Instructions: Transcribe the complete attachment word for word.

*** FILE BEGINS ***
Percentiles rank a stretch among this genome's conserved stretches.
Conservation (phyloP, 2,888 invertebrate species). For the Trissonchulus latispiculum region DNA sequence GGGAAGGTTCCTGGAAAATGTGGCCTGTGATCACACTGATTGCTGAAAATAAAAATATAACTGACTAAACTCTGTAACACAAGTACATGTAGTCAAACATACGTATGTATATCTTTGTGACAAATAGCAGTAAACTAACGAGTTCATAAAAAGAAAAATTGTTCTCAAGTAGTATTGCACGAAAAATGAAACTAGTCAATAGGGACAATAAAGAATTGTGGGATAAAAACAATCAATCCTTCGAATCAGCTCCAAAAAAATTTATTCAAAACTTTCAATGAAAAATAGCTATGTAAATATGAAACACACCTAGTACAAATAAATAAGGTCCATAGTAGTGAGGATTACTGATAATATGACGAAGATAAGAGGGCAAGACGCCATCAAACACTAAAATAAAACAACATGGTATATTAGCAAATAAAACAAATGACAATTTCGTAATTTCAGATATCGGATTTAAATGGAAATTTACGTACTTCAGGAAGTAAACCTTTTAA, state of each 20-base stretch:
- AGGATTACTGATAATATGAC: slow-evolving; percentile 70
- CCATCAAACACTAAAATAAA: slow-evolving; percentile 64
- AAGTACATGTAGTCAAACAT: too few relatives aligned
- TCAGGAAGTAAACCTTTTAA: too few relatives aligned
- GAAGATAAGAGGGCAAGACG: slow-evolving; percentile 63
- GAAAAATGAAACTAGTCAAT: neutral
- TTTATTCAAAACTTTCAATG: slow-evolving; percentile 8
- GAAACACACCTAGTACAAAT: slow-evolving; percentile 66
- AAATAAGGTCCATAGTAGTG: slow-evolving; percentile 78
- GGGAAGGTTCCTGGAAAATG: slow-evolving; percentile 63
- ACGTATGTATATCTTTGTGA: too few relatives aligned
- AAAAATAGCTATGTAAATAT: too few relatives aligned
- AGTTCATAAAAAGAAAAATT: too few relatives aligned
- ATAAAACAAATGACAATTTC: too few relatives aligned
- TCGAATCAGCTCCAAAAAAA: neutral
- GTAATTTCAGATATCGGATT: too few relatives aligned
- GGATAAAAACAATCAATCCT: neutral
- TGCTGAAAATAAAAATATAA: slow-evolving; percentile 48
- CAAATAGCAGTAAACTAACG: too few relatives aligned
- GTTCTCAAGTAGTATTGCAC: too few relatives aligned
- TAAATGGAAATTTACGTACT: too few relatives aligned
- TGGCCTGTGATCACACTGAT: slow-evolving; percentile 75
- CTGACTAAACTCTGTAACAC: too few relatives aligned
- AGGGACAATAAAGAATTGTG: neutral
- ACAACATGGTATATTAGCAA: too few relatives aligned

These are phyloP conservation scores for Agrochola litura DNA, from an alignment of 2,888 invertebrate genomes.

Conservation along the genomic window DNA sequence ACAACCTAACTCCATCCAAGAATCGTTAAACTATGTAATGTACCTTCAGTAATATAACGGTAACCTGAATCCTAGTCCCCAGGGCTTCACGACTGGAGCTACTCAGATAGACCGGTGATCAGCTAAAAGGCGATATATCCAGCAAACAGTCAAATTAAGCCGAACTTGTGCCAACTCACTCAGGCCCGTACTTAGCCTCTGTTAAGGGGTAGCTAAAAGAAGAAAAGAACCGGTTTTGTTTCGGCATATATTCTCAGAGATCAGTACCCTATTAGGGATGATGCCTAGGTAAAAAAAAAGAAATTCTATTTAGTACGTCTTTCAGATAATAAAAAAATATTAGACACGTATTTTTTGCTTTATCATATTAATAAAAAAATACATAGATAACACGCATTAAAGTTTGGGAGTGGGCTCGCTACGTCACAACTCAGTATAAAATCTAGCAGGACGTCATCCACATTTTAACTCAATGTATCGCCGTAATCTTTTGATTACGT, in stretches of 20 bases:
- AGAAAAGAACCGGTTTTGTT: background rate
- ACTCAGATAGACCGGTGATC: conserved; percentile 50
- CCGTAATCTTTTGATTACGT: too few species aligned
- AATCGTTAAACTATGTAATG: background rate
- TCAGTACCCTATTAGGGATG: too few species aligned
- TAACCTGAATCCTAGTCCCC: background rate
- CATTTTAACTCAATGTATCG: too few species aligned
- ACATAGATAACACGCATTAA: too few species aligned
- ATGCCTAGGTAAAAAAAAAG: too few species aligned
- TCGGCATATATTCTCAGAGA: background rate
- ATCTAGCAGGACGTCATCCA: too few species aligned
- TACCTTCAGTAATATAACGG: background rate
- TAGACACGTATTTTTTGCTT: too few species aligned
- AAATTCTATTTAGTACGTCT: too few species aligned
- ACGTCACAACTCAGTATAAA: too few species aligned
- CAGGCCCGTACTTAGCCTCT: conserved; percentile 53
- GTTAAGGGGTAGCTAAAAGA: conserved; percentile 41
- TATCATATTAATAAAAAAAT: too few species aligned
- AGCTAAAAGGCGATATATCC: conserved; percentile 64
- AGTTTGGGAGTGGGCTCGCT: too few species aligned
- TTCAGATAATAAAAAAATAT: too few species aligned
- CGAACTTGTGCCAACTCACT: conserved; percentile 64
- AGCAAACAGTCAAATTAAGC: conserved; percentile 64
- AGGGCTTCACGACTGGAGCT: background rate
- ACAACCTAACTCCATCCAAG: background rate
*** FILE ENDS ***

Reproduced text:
Percentiles rank a stretch among this genome's conserved stretches.
Conservation (phyloP, 2,888 invertebrate species). For the Trissonchulus latispiculum region DNA sequence GGGAAGGTTCCTGGAAAATGTGGCCTGTGATCACACTGATTGCTGAAAATAAAAATATAACTGACTAAACTCTGTAACACAAGTACATGTAGTCAAACATACGTATGTATATCTTTGTGACAAATAGCAGTAAACTAACGAGTTCATAAAAAGAAAAATTGTTCTCAAGTAGTATTGCACGAAAAATGAAACTAGTCAATAGGGACAATAAAGAATTGTGGGATAAAAACAATCAATCCTTCGAATCAGCTCCAAAAAAATTTATTCAAAACTTTCAATGAAAAATAGCTATGTAAATATGAAACACACCTAGTACAAATAAATAAGGTCCATAGTAGTGAGGATTACTGATAATATGACGAAGATAAGAGGGCAAGACGCCATCAAACACTAAAATAAAACAACATGGTATATTAGCAAATAAAACAAATGACAATTTCGTAATTTCAGATATCGGATTTAAATGGAAATTTACGTACTTCAGGAAGTAAACCTTTTAA, state of each 20-base stretch:
- AGGATTACTGATAATATGAC: slow-evolving; percentile 70
- CCATCAAACACTAAAATAAA: slow-evolving; percentile 64
- AAGTACATGTAGTCAAACAT: too few relatives aligned
- TCAGGAAGTAAACCTTTTAA: too few relatives aligned
- GAAGATAAGAGGGCAAGACG: slow-evolving; percentile 63
- GAAAAATGAAACTAGTCAAT: neutral
- TTTATTCAAAACTTTCAATG: slow-evolving; percentile 8
- GAAACACACCTAGTACAAAT: slow-evolving; percentile 66
- AAATAAGGTCCATAGTAGTG: slow-evolving; percentile 78
- GGGAAGGTTCCTGGAAAATG: slow-evolving; percentile 63
- ACGTATGTATATCTTTGTGA: too few relatives aligned
- AAAAATAGCTATGTAAATAT: too few relatives aligned
- AGTTCATAAAAAGAAAAATT: too few relatives aligned
- ATAAAACAAATGACAATTTC: too few relatives aligned
- TCGAATCAGCTCCAAAAAAA: neutral
- GTAATTTCAGATATCGGATT: too few relatives aligned
- GGATAAAAACAATCAATCCT: neutral
- TGCTGAAAATAAAAATATAA: slow-evolving; percentile 48
- CAAATAGCAGTAAACTAACG: too few relatives aligned
- GTTCTCAAGTAGTATTGCAC: too few relatives aligned
- TAAATGGAAATTTACGTACT: too few relatives aligned
- TGGCCTGTGATCACACTGAT: slow-evolving; percentile 75
- CTGACTAAACTCTGTAACAC: too few relatives aligned
- AGGGACAATAAAGAATTGTG: neutral
- ACAACATGGTATATTAGCAA: too few relatives aligned

These are phyloP conservation scores for Agrochola litura DNA, from an alignment of 2,888 invertebrate genomes.

Conservation along the genomic window DNA sequence ACAACCTAACTCCATCCAAGAATCGTTAAACTATGTAATGTACCTTCAGTAATATAACGGTAACCTGAATCCTAGTCCCCAGGGCTTCACGACTGGAGCTACTCAGATAGACCGGTGATCAGCTAAAAGGCGATATATCCAGCAAACAGTCAAATTAAGCCGAACTTGTGCCAACTCACTCAGGCCCGTACTTAGCCTCTGTTAAGGGGTAGCTAAAAGAAGAAAAGAACCGGTTTTGTTTCGGCATATATTCTCAGAGATCAGTACCCTATTAGGGATGATGCCTAGGTAAAAAAAAAGAAATTCTATTTAGTACGTCTTTCAGATAATAAAAAAATATTAGACACGTATTTTTTGCTTTATCATATTAATAAAAAAATACATAGATAACACGCATTAAAGTTTGGGAGTGGGCTCGCTACGTCACAACTCAGTATAAAATCTAGCAGGACGTCATCCACATTTTAACTCAATGTATCGCCGTAATCTTTTGATTACGT, in stretches of 20 bases:
- AGAAAAGAACCGGTTTTGTT: background rate
- ACTCAGATAGACCGGTGATC: conserved; percentile 50
- CCGTAATCTTTTGATTACGT: too few species aligned
- AATCGTTAAACTATGTAATG: background rate
- TCAGTACCCTATTAGGGATG: too few species aligned
- TAACCTGAATCCTAGTCCCC: background rate
- CATTTTAACTCAATGTATCG: too few species aligned
- ACATAGATAACACGCATTAA: too few species aligned
- ATGCCTAGGTAAAAAAAAAG: too few species aligned
- TCGGCATATATTCTCAGAGA: background rate
- ATCTAGCAGGACGTCATCCA: too few species aligned
- TACCTTCAGTAATATAACGG: background rate
- TAGACACGTATTTTTTGCTT: too few species aligned
- AAATTCTATTTAGTACGTCT: too few species aligned
- ACGTCACAACTCAGTATAAA: too few species aligned
- CAGGCCCGTACTTAGCCTCT: conserved; percentile 53
- GTTAAGGGGTAGCTAAAAGA: conserved; percentile 41
- TATCATATTAATAAAAAAAT: too few species aligned
- AGCTAAAAGGCGATATATCC: conserved; percentile 64
- AGTTTGGGAGTGGGCTCGCT: too few species aligned
- TTCAGATAATAAAAAAATAT: too few species aligned
- CGAACTTGTGCCAACTCACT: conserved; percentile 64
- AGCAAACAGTCAAATTAAGC: conserved; percentile 64
- AGGGCTTCACGACTGGAGCT: background rate
- ACAACCTAACTCCATCCAAG: background rate